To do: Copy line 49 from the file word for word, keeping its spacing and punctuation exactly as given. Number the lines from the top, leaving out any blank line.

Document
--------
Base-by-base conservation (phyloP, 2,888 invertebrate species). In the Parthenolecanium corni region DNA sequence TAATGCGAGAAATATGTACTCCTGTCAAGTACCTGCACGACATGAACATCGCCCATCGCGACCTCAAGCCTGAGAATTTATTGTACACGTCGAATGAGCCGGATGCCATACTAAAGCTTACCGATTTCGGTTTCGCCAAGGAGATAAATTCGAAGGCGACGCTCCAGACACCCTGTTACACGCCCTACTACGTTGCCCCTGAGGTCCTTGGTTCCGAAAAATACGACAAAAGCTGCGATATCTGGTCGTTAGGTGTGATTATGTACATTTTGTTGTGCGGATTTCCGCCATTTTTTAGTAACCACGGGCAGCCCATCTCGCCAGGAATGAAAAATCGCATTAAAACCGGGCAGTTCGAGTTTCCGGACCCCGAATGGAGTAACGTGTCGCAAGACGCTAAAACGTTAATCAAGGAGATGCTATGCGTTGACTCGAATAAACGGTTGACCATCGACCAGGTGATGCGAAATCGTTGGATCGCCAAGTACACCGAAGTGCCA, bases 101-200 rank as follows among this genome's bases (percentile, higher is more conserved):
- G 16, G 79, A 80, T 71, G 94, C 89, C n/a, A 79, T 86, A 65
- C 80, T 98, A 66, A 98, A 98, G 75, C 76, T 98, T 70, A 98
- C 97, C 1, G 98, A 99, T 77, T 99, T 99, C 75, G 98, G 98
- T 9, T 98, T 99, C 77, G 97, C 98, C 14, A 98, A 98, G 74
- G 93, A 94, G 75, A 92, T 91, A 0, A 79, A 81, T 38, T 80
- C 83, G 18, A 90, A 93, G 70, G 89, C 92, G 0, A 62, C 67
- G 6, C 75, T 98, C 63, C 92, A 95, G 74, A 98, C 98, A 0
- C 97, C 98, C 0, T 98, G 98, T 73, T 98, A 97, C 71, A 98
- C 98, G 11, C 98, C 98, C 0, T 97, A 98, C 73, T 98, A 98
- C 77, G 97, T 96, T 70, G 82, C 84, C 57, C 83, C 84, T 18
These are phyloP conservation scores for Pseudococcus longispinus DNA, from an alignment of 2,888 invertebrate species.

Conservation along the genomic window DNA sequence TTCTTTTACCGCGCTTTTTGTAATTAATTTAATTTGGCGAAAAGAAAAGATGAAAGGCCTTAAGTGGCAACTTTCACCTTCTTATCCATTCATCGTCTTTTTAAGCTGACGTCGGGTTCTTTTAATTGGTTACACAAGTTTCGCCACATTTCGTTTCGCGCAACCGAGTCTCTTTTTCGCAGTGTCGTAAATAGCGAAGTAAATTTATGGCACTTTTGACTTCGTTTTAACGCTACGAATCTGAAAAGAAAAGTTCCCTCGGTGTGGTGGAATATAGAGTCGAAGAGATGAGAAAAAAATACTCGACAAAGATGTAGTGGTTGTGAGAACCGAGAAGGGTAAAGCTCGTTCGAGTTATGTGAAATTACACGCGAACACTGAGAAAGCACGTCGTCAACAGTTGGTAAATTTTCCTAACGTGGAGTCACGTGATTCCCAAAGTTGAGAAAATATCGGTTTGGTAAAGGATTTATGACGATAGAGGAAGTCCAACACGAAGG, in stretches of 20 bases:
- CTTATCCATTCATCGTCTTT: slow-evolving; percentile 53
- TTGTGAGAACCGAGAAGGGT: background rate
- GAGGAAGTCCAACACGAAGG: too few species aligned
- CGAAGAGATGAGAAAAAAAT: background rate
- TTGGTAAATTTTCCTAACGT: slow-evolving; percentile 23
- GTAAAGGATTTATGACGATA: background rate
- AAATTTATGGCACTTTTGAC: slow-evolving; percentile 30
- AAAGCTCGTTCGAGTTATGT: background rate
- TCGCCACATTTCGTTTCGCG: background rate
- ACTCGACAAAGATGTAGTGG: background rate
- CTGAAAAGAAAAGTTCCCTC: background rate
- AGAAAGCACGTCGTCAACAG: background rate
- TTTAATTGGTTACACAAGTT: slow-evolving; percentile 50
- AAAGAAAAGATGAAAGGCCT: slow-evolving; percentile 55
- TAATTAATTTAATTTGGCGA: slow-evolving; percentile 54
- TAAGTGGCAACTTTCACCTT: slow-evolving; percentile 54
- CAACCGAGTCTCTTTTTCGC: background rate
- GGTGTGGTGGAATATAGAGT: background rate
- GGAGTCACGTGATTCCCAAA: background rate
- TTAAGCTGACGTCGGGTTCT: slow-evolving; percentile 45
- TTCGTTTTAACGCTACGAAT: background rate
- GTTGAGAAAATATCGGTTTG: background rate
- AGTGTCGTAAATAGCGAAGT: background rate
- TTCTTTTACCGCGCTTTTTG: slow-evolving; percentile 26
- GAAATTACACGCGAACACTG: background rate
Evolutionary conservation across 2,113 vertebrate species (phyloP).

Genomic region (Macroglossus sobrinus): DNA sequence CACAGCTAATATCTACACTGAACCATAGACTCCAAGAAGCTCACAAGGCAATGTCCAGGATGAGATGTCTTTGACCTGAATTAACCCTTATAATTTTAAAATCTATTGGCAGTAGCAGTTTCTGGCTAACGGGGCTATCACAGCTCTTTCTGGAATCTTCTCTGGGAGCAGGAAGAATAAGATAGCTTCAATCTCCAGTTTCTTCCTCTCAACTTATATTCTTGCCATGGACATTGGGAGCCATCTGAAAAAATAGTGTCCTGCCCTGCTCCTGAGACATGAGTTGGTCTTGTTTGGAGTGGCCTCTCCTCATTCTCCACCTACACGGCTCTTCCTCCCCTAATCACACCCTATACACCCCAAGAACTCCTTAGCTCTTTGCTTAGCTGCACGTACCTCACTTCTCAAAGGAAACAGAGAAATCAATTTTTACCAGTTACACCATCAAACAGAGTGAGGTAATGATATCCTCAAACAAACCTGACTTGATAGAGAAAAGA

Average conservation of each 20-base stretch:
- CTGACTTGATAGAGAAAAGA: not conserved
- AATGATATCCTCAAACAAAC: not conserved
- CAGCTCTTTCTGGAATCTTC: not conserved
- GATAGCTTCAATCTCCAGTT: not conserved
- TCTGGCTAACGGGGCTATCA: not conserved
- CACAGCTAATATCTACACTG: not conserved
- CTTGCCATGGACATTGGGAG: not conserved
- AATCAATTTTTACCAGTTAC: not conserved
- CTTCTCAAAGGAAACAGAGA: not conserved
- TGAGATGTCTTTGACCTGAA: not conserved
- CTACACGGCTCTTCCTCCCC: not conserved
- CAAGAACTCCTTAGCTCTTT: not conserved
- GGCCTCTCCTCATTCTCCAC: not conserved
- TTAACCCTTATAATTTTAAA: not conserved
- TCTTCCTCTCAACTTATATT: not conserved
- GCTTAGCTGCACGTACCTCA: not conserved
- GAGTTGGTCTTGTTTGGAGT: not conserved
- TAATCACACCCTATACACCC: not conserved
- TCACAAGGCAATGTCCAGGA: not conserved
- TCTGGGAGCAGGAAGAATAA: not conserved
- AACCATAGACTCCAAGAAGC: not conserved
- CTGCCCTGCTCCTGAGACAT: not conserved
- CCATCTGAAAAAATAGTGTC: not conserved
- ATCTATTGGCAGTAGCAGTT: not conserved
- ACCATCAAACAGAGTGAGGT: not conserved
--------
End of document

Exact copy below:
- AATCAATTTTTACCAGTTAC: not conserved